In the vein of not being afraid to ask: connect with someone (a friend, neighbor, family member, coworker, etc.) that has a vehicle and ask to tag along on their grocery trips. They get to have a friend with you while you shop and you get a ride to the store, so it’s a win-win all around. People are eager and willing to help out, they just need to know how first!
The best option is to, of course, read your nutrition labels thoroughly and track your nutrients using one of the apps mentioned here. For vegetables or foods that you pick up at the farmer's market or other food that lacks nutritional information, this spreadsheet covers the carb count for a huge number of foods and drinks. This spreadsheet will save you so much time.
For many vegetarians, beans and grains constitute a large portion of their daily protein consumption, so limiting them means you'll need to supplement your diet with something else. Smith suggests looking to "organic dairy or a low-carb protein powder that's plant-based" for meeting healthy protein consumption standards. Perhaps you could try incorporating low-carb Greek yogurt, nut butter, or whole eggs into your daily diet.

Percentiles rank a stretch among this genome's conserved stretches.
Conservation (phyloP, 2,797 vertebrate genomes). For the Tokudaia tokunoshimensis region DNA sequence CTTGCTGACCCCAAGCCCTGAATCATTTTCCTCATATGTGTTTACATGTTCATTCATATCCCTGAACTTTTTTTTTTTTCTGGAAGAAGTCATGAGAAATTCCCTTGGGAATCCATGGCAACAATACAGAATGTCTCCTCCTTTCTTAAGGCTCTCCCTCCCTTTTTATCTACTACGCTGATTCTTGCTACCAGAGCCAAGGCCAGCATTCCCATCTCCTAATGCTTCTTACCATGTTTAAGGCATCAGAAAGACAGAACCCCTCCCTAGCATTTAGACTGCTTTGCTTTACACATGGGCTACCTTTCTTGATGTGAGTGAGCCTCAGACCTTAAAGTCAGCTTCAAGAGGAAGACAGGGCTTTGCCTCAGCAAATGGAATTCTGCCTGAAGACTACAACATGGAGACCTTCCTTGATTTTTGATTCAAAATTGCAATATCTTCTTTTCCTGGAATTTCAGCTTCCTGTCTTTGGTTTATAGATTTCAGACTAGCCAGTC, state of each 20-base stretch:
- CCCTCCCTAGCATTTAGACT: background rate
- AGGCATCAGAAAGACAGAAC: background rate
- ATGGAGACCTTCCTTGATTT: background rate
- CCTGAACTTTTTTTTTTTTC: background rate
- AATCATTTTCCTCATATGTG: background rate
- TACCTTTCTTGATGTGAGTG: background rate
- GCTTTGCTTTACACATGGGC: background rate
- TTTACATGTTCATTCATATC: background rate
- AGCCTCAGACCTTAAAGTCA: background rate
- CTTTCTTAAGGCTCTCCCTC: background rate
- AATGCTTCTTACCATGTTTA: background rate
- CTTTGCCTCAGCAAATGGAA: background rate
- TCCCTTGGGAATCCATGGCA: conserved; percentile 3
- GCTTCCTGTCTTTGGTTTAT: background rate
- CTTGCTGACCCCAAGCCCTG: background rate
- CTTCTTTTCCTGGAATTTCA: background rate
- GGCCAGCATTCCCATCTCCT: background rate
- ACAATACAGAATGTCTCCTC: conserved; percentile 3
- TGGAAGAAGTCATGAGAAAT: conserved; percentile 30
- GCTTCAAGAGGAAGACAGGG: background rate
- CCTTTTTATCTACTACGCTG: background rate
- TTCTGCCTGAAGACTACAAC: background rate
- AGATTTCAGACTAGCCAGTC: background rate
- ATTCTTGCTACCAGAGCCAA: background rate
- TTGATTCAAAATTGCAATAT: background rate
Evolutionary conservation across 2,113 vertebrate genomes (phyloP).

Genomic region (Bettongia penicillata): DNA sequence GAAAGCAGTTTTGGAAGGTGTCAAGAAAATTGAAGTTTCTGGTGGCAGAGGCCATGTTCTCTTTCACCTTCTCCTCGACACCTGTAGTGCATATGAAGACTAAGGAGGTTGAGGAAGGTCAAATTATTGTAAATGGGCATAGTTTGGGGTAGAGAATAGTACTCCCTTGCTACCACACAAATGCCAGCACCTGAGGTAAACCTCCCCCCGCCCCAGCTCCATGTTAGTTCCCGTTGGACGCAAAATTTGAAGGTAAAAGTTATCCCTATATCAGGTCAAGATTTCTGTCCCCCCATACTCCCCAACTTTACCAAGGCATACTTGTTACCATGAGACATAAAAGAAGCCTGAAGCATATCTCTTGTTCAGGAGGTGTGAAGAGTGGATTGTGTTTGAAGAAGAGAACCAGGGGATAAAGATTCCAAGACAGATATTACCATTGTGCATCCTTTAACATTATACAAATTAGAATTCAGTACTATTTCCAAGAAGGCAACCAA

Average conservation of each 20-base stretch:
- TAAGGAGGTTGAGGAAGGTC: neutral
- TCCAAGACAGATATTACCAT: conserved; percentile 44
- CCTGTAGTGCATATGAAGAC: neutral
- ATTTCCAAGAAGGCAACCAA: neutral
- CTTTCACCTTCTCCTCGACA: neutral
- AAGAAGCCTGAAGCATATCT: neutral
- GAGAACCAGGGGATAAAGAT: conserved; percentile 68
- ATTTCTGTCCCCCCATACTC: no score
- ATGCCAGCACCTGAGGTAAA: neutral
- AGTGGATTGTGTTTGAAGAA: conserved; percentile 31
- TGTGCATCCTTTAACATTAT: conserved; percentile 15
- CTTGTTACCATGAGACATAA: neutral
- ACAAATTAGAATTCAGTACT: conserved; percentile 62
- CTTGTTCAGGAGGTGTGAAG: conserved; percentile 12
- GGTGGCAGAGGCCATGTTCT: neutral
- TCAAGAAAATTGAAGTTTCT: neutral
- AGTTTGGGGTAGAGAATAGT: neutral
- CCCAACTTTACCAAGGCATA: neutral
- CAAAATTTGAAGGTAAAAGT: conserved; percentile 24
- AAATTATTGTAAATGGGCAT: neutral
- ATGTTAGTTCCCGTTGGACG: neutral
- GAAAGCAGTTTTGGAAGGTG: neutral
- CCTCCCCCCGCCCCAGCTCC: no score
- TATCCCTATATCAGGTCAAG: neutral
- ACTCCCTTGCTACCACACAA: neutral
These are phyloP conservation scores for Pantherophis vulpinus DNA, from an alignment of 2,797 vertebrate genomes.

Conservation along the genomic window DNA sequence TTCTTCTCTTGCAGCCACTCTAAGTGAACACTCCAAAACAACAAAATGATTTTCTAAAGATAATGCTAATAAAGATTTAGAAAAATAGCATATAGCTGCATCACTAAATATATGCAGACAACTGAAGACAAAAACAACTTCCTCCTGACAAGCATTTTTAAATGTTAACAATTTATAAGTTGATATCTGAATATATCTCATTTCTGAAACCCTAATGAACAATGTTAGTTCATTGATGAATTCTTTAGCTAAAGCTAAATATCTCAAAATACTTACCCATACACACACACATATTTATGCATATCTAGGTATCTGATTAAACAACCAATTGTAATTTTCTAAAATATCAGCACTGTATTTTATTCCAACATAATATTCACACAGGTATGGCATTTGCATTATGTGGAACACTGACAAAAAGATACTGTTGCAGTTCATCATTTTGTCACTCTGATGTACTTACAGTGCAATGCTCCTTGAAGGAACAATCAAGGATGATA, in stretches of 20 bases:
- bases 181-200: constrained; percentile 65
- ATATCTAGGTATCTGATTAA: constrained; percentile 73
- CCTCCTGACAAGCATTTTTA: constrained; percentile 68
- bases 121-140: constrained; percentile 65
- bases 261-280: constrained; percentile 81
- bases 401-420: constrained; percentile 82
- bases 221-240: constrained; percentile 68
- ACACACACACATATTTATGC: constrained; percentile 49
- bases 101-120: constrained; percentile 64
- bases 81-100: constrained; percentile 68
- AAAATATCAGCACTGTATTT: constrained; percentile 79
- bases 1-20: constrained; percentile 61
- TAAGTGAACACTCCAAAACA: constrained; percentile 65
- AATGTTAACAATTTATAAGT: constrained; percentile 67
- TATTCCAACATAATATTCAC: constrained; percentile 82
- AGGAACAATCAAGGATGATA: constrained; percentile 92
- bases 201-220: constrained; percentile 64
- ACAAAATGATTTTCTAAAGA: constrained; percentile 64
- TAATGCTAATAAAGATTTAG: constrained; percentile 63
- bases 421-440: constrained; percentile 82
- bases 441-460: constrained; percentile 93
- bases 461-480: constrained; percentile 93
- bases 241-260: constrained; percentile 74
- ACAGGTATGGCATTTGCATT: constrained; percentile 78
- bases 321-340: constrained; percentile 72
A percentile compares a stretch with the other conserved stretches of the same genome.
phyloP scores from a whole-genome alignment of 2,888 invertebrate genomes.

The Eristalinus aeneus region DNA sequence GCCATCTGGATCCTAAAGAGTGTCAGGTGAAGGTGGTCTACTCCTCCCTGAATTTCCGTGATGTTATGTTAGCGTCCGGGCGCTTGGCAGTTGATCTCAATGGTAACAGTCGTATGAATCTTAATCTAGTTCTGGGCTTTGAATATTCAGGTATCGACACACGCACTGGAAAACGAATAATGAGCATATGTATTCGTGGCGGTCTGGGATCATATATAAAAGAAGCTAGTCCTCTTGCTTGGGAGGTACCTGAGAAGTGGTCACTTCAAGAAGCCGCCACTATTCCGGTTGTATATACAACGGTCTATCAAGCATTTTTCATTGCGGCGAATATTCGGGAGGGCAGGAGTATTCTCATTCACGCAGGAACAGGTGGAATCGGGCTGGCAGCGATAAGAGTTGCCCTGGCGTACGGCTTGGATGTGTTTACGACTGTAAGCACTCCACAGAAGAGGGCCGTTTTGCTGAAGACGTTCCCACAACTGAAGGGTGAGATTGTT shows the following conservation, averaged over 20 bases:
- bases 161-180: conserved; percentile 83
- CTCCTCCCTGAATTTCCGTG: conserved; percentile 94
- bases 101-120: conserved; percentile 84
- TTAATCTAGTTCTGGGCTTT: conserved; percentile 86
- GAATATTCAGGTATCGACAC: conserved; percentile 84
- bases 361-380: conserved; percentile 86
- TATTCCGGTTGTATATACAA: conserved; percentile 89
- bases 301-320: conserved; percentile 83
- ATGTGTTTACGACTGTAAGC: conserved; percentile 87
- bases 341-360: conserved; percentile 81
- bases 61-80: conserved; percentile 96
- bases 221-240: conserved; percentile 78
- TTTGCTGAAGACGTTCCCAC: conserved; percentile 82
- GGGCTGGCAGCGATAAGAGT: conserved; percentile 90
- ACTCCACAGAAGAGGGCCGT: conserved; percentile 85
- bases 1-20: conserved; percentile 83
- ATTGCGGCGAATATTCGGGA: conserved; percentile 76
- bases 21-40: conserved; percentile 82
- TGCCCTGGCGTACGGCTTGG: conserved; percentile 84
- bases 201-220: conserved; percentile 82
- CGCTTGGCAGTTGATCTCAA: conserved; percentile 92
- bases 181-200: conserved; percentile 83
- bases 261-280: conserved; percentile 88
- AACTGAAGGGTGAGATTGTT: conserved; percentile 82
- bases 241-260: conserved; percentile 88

I have been banting (LCHF) for a few months now (no comments on that please, very similar to keto) and would like to stop eating meat. I’ll still eat fish. Anyway, the protein isn’t the question. I don’t want to eat too many carbs. How big should a salad be? A breakfast bowl, or a soup bowl or 3 cups? How much steamed brocolli, for example; a cup? How many cups of steamed veg a day? I obviously won’t live on steamed veg, I’m just trying to get my portions sorted in my head.
The beauty of a ketogenic diet is that you often don’t need to be too exact with your calories. You can just keep carbs low, fat high, and everything works itself out over time. If you want to figure out how much you should be eating(it’s worth knowing), then try our Keto Macro Calculator. ​It takes about 3 minutes to calculate and there is a how-to video explaining how to come up with an accurate calculation.